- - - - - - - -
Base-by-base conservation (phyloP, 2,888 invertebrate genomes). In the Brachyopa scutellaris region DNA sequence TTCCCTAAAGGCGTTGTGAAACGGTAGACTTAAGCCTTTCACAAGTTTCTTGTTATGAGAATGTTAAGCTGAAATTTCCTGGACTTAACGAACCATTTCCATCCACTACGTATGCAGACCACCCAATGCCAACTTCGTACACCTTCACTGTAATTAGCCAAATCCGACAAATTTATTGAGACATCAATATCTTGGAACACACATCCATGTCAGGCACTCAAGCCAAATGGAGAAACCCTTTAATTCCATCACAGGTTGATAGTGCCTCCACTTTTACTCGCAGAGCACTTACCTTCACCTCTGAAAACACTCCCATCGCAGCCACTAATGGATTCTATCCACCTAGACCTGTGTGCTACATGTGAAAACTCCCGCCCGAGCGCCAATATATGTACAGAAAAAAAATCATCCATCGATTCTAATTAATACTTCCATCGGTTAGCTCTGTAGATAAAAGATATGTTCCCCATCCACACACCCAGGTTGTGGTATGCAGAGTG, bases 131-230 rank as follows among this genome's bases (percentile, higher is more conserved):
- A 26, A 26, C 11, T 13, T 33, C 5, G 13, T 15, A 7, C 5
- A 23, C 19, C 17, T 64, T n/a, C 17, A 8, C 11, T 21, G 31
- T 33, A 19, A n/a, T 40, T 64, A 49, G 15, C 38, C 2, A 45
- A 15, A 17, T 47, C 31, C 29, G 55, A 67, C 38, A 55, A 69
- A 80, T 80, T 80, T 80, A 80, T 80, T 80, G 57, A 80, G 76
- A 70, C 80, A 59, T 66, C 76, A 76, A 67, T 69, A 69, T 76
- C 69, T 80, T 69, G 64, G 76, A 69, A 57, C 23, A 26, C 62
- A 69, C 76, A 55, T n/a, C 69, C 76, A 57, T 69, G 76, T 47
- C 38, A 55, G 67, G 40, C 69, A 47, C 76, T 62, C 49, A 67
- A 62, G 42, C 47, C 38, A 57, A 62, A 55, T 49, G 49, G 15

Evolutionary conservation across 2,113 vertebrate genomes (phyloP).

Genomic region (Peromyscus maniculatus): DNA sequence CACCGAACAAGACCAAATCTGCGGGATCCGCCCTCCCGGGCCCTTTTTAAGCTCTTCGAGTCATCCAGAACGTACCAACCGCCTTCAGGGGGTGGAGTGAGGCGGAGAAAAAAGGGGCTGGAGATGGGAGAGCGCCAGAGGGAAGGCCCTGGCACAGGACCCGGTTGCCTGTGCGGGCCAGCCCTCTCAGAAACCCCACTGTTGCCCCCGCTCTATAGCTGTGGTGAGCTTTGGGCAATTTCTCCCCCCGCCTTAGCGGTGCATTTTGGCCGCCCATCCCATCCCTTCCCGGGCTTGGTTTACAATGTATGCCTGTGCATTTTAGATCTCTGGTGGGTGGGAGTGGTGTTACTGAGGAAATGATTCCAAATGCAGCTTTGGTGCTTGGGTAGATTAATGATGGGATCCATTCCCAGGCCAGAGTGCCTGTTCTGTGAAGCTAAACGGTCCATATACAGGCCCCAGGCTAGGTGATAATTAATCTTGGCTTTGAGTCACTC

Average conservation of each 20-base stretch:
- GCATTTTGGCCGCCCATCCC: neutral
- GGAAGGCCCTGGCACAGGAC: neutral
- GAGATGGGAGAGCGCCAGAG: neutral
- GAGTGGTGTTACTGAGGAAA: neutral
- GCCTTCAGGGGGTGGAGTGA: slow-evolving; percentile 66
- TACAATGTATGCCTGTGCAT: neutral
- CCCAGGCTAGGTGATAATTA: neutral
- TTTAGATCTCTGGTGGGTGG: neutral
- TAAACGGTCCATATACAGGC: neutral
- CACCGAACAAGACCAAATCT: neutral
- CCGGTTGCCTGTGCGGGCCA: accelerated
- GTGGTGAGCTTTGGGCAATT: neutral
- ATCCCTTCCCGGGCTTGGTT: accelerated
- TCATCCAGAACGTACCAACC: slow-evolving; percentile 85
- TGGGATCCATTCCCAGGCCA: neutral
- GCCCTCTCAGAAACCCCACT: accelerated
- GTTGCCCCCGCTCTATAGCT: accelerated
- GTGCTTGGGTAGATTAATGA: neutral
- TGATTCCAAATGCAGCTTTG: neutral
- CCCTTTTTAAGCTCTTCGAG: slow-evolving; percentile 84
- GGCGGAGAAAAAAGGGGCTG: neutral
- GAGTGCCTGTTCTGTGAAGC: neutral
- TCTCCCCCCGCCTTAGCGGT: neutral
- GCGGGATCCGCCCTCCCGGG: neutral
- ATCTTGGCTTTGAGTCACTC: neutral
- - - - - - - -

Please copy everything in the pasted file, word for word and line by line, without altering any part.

Base-by-base conservation (phyloP, 2,888 invertebrate genomes). In the Brachyopa scutellaris region DNA sequence TTCCCTAAAGGCGTTGTGAAACGGTAGACTTAAGCCTTTCACAAGTTTCTTGTTATGAGAATGTTAAGCTGAAATTTCCTGGACTTAACGAACCATTTCCATCCACTACGTATGCAGACCACCCAATGCCAACTTCGTACACCTTCACTGTAATTAGCCAAATCCGACAAATTTATTGAGACATCAATATCTTGGAACACACATCCATGTCAGGCACTCAAGCCAAATGGAGAAACCCTTTAATTCCATCACAGGTTGATAGTGCCTCCACTTTTACTCGCAGAGCACTTACCTTCACCTCTGAAAACACTCCCATCGCAGCCACTAATGGATTCTATCCACCTAGACCTGTGTGCTACATGTGAAAACTCCCGCCCGAGCGCCAATATATGTACAGAAAAAAAATCATCCATCGATTCTAATTAATACTTCCATCGGTTAGCTCTGTAGATAAAAGATATGTTCCCCATCCACACACCCAGGTTGTGGTATGCAGAGTG, bases 131-230 rank as follows among this genome's bases (percentile, higher is more conserved):
- A 26, A 26, C 11, T 13, T 33, C 5, G 13, T 15, A 7, C 5
- A 23, C 19, C 17, T 64, T n/a, C 17, A 8, C 11, T 21, G 31
- T 33, A 19, A n/a, T 40, T 64, A 49, G 15, C 38, C 2, A 45
- A 15, A 17, T 47, C 31, C 29, G 55, A 67, C 38, A 55, A 69
- A 80, T 80, T 80, T 80, A 80, T 80, T 80, G 57, A 80, G 76
- A 70, C 80, A 59, T 66, C 76, A 76, A 67, T 69, A 69, T 76
- C 69, T 80, T 69, G 64, G 76, A 69, A 57, C 23, A 26, C 62
- A 69, C 76, A 55, T n/a, C 69, C 76, A 57, T 69, G 76, T 47
- C 38, A 55, G 67, G 40, C 69, A 47, C 76, T 62, C 49, A 67
- A 62, G 42, C 47, C 38, A 57, A 62, A 55, T 49, G 49, G 15

Evolutionary conservation across 2,113 vertebrate genomes (phyloP).

Genomic region (Peromyscus maniculatus): DNA sequence CACCGAACAAGACCAAATCTGCGGGATCCGCCCTCCCGGGCCCTTTTTAAGCTCTTCGAGTCATCCAGAACGTACCAACCGCCTTCAGGGGGTGGAGTGAGGCGGAGAAAAAAGGGGCTGGAGATGGGAGAGCGCCAGAGGGAAGGCCCTGGCACAGGACCCGGTTGCCTGTGCGGGCCAGCCCTCTCAGAAACCCCACTGTTGCCCCCGCTCTATAGCTGTGGTGAGCTTTGGGCAATTTCTCCCCCCGCCTTAGCGGTGCATTTTGGCCGCCCATCCCATCCCTTCCCGGGCTTGGTTTACAATGTATGCCTGTGCATTTTAGATCTCTGGTGGGTGGGAGTGGTGTTACTGAGGAAATGATTCCAAATGCAGCTTTGGTGCTTGGGTAGATTAATGATGGGATCCATTCCCAGGCCAGAGTGCCTGTTCTGTGAAGCTAAACGGTCCATATACAGGCCCCAGGCTAGGTGATAATTAATCTTGGCTTTGAGTCACTC

Average conservation of each 20-base stretch:
- GCATTTTGGCCGCCCATCCC: neutral
- GGAAGGCCCTGGCACAGGAC: neutral
- GAGATGGGAGAGCGCCAGAG: neutral
- GAGTGGTGTTACTGAGGAAA: neutral
- GCCTTCAGGGGGTGGAGTGA: slow-evolving; percentile 66
- TACAATGTATGCCTGTGCAT: neutral
- CCCAGGCTAGGTGATAATTA: neutral
- TTTAGATCTCTGGTGGGTGG: neutral
- TAAACGGTCCATATACAGGC: neutral
- CACCGAACAAGACCAAATCT: neutral
- CCGGTTGCCTGTGCGGGCCA: accelerated
- GTGGTGAGCTTTGGGCAATT: neutral
- ATCCCTTCCCGGGCTTGGTT: accelerated
- TCATCCAGAACGTACCAACC: slow-evolving; percentile 85
- TGGGATCCATTCCCAGGCCA: neutral
- GCCCTCTCAGAAACCCCACT: accelerated
- GTTGCCCCCGCTCTATAGCT: accelerated
- GTGCTTGGGTAGATTAATGA: neutral
- TGATTCCAAATGCAGCTTTG: neutral
- CCCTTTTTAAGCTCTTCGAG: slow-evolving; percentile 84
- GGCGGAGAAAAAAGGGGCTG: neutral
- GAGTGCCTGTTCTGTGAAGC: neutral
- TCTCCCCCCGCCTTAGCGGT: neutral
- GCGGGATCCGCCCTCCCGGG: neutral
- ATCTTGGCTTTGAGTCACTC: neutral